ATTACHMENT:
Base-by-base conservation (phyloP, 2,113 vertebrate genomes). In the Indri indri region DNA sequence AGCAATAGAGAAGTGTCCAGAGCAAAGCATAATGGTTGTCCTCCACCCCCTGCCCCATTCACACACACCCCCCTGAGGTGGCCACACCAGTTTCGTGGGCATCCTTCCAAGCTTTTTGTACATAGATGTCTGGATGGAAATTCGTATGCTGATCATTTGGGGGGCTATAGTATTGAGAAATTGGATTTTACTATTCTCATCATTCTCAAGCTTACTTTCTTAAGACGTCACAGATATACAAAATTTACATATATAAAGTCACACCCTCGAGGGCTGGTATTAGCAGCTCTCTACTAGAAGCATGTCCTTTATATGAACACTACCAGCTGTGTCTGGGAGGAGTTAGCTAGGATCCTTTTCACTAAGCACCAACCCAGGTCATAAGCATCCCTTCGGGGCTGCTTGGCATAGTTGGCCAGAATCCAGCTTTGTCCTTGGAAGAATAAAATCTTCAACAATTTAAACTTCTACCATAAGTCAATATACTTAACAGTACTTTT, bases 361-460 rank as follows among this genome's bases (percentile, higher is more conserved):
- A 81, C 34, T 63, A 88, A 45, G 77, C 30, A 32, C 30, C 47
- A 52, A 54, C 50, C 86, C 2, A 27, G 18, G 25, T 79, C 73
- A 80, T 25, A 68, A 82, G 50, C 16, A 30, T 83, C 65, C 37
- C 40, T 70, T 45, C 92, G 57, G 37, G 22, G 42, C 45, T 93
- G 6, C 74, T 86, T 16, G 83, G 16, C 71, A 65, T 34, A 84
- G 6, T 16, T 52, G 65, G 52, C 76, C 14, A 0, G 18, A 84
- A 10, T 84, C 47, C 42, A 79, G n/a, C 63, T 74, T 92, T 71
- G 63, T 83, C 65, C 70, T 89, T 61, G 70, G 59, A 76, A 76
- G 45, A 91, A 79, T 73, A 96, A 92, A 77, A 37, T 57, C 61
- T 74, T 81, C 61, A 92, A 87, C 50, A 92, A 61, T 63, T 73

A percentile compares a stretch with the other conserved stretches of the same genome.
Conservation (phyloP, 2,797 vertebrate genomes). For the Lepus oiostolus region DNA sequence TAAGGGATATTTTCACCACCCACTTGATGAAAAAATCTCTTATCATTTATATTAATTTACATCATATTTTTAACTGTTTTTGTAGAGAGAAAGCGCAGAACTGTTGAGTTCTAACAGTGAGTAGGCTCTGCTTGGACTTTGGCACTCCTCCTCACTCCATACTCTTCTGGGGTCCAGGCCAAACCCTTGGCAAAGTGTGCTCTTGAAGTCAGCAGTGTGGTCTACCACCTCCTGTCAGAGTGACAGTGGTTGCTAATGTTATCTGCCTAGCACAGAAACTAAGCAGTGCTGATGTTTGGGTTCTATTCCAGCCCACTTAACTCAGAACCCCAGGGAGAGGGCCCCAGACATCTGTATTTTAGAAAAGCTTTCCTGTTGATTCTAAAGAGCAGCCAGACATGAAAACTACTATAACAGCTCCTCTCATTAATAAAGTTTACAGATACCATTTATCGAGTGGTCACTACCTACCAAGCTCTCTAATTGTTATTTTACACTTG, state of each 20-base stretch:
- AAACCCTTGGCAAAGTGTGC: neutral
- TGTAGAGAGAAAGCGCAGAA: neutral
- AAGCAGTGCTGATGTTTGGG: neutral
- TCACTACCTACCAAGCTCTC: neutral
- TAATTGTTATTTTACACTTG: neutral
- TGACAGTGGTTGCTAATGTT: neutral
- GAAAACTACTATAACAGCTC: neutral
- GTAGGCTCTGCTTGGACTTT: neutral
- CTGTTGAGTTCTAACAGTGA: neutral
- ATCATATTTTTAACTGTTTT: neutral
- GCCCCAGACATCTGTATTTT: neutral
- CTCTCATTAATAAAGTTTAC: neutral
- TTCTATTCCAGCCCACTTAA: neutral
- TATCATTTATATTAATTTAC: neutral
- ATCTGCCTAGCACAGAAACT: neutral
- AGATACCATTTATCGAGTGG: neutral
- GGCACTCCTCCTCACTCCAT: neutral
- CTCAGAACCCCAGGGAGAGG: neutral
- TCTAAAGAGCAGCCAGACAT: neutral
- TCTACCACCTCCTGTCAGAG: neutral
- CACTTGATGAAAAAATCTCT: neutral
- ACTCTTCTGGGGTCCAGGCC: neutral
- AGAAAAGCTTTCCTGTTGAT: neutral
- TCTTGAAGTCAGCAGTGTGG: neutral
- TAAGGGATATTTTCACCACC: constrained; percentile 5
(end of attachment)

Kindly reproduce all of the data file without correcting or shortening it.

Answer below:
Base-by-base conservation (phyloP, 2,113 vertebrate genomes). In the Indri indri region DNA sequence AGCAATAGAGAAGTGTCCAGAGCAAAGCATAATGGTTGTCCTCCACCCCCTGCCCCATTCACACACACCCCCCTGAGGTGGCCACACCAGTTTCGTGGGCATCCTTCCAAGCTTTTTGTACATAGATGTCTGGATGGAAATTCGTATGCTGATCATTTGGGGGGCTATAGTATTGAGAAATTGGATTTTACTATTCTCATCATTCTCAAGCTTACTTTCTTAAGACGTCACAGATATACAAAATTTACATATATAAAGTCACACCCTCGAGGGCTGGTATTAGCAGCTCTCTACTAGAAGCATGTCCTTTATATGAACACTACCAGCTGTGTCTGGGAGGAGTTAGCTAGGATCCTTTTCACTAAGCACCAACCCAGGTCATAAGCATCCCTTCGGGGCTGCTTGGCATAGTTGGCCAGAATCCAGCTTTGTCCTTGGAAGAATAAAATCTTCAACAATTTAAACTTCTACCATAAGTCAATATACTTAACAGTACTTTT, bases 361-460 rank as follows among this genome's bases (percentile, higher is more conserved):
- A 81, C 34, T 63, A 88, A 45, G 77, C 30, A 32, C 30, C 47
- A 52, A 54, C 50, C 86, C 2, A 27, G 18, G 25, T 79, C 73
- A 80, T 25, A 68, A 82, G 50, C 16, A 30, T 83, C 65, C 37
- C 40, T 70, T 45, C 92, G 57, G 37, G 22, G 42, C 45, T 93
- G 6, C 74, T 86, T 16, G 83, G 16, C 71, A 65, T 34, A 84
- G 6, T 16, T 52, G 65, G 52, C 76, C 14, A 0, G 18, A 84
- A 10, T 84, C 47, C 42, A 79, G n/a, C 63, T 74, T 92, T 71
- G 63, T 83, C 65, C 70, T 89, T 61, G 70, G 59, A 76, A 76
- G 45, A 91, A 79, T 73, A 96, A 92, A 77, A 37, T 57, C 61
- T 74, T 81, C 61, A 92, A 87, C 50, A 92, A 61, T 63, T 73

A percentile compares a stretch with the other conserved stretches of the same genome.
Conservation (phyloP, 2,797 vertebrate genomes). For the Lepus oiostolus region DNA sequence TAAGGGATATTTTCACCACCCACTTGATGAAAAAATCTCTTATCATTTATATTAATTTACATCATATTTTTAACTGTTTTTGTAGAGAGAAAGCGCAGAACTGTTGAGTTCTAACAGTGAGTAGGCTCTGCTTGGACTTTGGCACTCCTCCTCACTCCATACTCTTCTGGGGTCCAGGCCAAACCCTTGGCAAAGTGTGCTCTTGAAGTCAGCAGTGTGGTCTACCACCTCCTGTCAGAGTGACAGTGGTTGCTAATGTTATCTGCCTAGCACAGAAACTAAGCAGTGCTGATGTTTGGGTTCTATTCCAGCCCACTTAACTCAGAACCCCAGGGAGAGGGCCCCAGACATCTGTATTTTAGAAAAGCTTTCCTGTTGATTCTAAAGAGCAGCCAGACATGAAAACTACTATAACAGCTCCTCTCATTAATAAAGTTTACAGATACCATTTATCGAGTGGTCACTACCTACCAAGCTCTCTAATTGTTATTTTACACTTG, state of each 20-base stretch:
- AAACCCTTGGCAAAGTGTGC: neutral
- TGTAGAGAGAAAGCGCAGAA: neutral
- AAGCAGTGCTGATGTTTGGG: neutral
- TCACTACCTACCAAGCTCTC: neutral
- TAATTGTTATTTTACACTTG: neutral
- TGACAGTGGTTGCTAATGTT: neutral
- GAAAACTACTATAACAGCTC: neutral
- GTAGGCTCTGCTTGGACTTT: neutral
- CTGTTGAGTTCTAACAGTGA: neutral
- ATCATATTTTTAACTGTTTT: neutral
- GCCCCAGACATCTGTATTTT: neutral
- CTCTCATTAATAAAGTTTAC: neutral
- TTCTATTCCAGCCCACTTAA: neutral
- TATCATTTATATTAATTTAC: neutral
- ATCTGCCTAGCACAGAAACT: neutral
- AGATACCATTTATCGAGTGG: neutral
- GGCACTCCTCCTCACTCCAT: neutral
- CTCAGAACCCCAGGGAGAGG: neutral
- TCTAAAGAGCAGCCAGACAT: neutral
- TCTACCACCTCCTGTCAGAG: neutral
- CACTTGATGAAAAAATCTCT: neutral
- ACTCTTCTGGGGTCCAGGCC: neutral
- AGAAAAGCTTTCCTGTTGAT: neutral
- TCTTGAAGTCAGCAGTGTGG: neutral
- TAAGGGATATTTTCACCACC: constrained; percentile 5